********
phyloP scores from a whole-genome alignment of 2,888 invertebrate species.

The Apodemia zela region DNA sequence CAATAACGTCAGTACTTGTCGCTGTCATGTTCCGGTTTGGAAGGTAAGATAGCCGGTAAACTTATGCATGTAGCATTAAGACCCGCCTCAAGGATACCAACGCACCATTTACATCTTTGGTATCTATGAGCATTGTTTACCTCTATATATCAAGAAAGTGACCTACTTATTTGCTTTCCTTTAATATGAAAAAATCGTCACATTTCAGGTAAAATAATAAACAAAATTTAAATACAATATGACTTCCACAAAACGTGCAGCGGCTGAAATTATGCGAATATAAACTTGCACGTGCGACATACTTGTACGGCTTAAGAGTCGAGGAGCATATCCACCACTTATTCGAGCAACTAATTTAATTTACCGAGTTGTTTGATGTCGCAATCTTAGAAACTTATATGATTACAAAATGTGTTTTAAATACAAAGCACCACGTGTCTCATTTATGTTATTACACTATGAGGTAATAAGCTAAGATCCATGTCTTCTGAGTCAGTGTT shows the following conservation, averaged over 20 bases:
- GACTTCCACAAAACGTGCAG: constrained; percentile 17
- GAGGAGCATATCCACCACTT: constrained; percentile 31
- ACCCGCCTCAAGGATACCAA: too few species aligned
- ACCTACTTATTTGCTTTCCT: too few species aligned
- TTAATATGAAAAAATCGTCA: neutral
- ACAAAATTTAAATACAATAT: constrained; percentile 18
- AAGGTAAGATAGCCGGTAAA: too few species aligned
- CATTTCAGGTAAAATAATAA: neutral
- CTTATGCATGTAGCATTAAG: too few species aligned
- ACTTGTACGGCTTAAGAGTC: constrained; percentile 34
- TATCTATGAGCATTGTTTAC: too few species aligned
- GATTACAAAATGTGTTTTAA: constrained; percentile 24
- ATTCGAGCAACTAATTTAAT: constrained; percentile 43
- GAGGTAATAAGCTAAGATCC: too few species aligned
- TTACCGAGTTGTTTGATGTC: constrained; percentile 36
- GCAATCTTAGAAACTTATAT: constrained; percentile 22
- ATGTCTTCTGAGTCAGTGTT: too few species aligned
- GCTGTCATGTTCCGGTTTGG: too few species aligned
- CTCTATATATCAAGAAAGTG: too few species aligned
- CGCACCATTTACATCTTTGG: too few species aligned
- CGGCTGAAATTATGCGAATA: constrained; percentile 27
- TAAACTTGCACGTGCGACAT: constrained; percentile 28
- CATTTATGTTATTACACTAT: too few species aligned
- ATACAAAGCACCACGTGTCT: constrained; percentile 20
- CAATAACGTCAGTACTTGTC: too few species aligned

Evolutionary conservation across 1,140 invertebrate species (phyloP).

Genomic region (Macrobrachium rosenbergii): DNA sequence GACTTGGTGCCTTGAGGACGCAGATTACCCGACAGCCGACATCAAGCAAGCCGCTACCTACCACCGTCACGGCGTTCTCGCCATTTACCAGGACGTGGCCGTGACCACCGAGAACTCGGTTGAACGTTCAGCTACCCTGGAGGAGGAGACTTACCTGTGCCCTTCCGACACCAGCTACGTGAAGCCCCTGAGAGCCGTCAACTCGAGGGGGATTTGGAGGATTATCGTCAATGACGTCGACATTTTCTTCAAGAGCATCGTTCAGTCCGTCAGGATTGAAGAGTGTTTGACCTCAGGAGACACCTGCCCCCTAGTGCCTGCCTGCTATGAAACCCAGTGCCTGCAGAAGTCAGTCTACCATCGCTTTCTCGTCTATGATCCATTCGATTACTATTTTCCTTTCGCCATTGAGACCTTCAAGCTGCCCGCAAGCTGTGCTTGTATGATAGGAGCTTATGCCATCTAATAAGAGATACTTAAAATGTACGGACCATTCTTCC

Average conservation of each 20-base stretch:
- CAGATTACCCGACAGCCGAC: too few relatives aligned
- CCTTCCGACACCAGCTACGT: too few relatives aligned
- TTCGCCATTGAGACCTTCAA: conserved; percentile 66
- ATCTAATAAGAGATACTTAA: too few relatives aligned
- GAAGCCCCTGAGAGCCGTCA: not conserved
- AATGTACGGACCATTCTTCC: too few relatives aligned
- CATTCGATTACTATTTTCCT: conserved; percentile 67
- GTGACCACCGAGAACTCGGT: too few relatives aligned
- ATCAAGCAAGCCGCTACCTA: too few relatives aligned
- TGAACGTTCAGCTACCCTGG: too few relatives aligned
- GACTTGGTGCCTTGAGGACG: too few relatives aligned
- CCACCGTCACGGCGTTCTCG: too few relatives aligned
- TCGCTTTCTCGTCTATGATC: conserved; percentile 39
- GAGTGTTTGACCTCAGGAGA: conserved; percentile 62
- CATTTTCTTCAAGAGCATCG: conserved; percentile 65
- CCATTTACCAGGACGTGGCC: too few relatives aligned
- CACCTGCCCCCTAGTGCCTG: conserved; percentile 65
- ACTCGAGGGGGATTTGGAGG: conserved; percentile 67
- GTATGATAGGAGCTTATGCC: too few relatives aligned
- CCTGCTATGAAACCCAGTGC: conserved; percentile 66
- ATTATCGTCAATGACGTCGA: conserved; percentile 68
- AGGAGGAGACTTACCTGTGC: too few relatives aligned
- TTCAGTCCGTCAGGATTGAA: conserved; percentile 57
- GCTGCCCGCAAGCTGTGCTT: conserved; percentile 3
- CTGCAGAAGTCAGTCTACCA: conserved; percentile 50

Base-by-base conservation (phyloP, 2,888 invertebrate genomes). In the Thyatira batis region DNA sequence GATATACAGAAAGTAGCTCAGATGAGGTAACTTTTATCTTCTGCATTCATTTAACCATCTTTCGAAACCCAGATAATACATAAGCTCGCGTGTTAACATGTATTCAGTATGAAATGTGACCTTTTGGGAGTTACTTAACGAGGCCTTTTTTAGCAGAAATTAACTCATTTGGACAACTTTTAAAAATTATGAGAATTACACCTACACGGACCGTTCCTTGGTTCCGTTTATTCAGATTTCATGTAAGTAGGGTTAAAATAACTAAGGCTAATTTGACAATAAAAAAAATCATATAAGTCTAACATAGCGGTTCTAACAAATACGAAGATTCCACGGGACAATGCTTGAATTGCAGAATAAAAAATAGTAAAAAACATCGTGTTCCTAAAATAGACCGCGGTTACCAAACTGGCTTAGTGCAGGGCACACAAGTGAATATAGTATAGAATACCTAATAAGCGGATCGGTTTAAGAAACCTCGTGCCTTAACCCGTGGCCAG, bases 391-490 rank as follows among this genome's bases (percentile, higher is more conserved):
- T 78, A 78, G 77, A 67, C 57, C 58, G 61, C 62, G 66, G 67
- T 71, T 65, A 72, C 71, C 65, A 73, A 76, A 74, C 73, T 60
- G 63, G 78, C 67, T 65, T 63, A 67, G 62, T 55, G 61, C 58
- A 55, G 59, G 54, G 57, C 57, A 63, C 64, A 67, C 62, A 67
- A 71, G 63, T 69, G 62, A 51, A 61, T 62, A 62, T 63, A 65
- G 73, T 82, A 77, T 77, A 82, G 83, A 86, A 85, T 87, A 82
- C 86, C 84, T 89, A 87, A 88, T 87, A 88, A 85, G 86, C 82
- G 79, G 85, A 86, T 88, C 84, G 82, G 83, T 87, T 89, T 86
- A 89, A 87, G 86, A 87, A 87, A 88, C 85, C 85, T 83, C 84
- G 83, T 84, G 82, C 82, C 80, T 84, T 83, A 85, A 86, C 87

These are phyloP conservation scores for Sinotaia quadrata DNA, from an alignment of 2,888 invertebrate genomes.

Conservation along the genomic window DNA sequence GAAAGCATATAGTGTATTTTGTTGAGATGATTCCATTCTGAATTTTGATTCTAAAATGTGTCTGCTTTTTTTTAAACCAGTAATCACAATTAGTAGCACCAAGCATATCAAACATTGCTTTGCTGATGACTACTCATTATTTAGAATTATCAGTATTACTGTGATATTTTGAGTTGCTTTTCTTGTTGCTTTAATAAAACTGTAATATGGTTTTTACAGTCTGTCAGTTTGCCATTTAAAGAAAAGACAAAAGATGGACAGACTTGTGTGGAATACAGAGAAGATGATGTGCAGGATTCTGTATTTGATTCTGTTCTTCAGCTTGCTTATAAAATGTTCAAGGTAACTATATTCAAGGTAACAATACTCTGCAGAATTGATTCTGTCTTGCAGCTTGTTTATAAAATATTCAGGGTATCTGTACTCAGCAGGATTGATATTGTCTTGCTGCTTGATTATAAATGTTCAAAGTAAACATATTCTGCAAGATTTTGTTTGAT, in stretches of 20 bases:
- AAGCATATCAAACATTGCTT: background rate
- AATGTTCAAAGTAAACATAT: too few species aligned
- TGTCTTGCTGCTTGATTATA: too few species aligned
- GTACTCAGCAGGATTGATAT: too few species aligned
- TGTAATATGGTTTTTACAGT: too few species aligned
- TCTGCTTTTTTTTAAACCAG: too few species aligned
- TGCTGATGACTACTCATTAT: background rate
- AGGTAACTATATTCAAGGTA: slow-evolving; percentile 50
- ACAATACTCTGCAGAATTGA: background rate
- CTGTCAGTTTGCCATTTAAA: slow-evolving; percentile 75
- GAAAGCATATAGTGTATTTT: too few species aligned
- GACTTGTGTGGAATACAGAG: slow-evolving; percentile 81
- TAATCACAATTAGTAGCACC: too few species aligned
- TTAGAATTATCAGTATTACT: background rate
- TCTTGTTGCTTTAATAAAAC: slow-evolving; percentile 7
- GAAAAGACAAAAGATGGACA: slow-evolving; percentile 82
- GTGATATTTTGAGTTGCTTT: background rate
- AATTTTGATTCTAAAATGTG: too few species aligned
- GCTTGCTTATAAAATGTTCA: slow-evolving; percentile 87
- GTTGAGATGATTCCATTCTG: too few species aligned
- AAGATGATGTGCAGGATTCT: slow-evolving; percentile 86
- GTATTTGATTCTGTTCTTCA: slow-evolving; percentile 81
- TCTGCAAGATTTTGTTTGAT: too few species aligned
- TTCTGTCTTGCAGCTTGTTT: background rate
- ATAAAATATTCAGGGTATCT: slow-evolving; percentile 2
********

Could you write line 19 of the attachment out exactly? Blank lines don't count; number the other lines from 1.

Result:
- ATGTCTTCTGAGTCAGTGTT: too few species aligned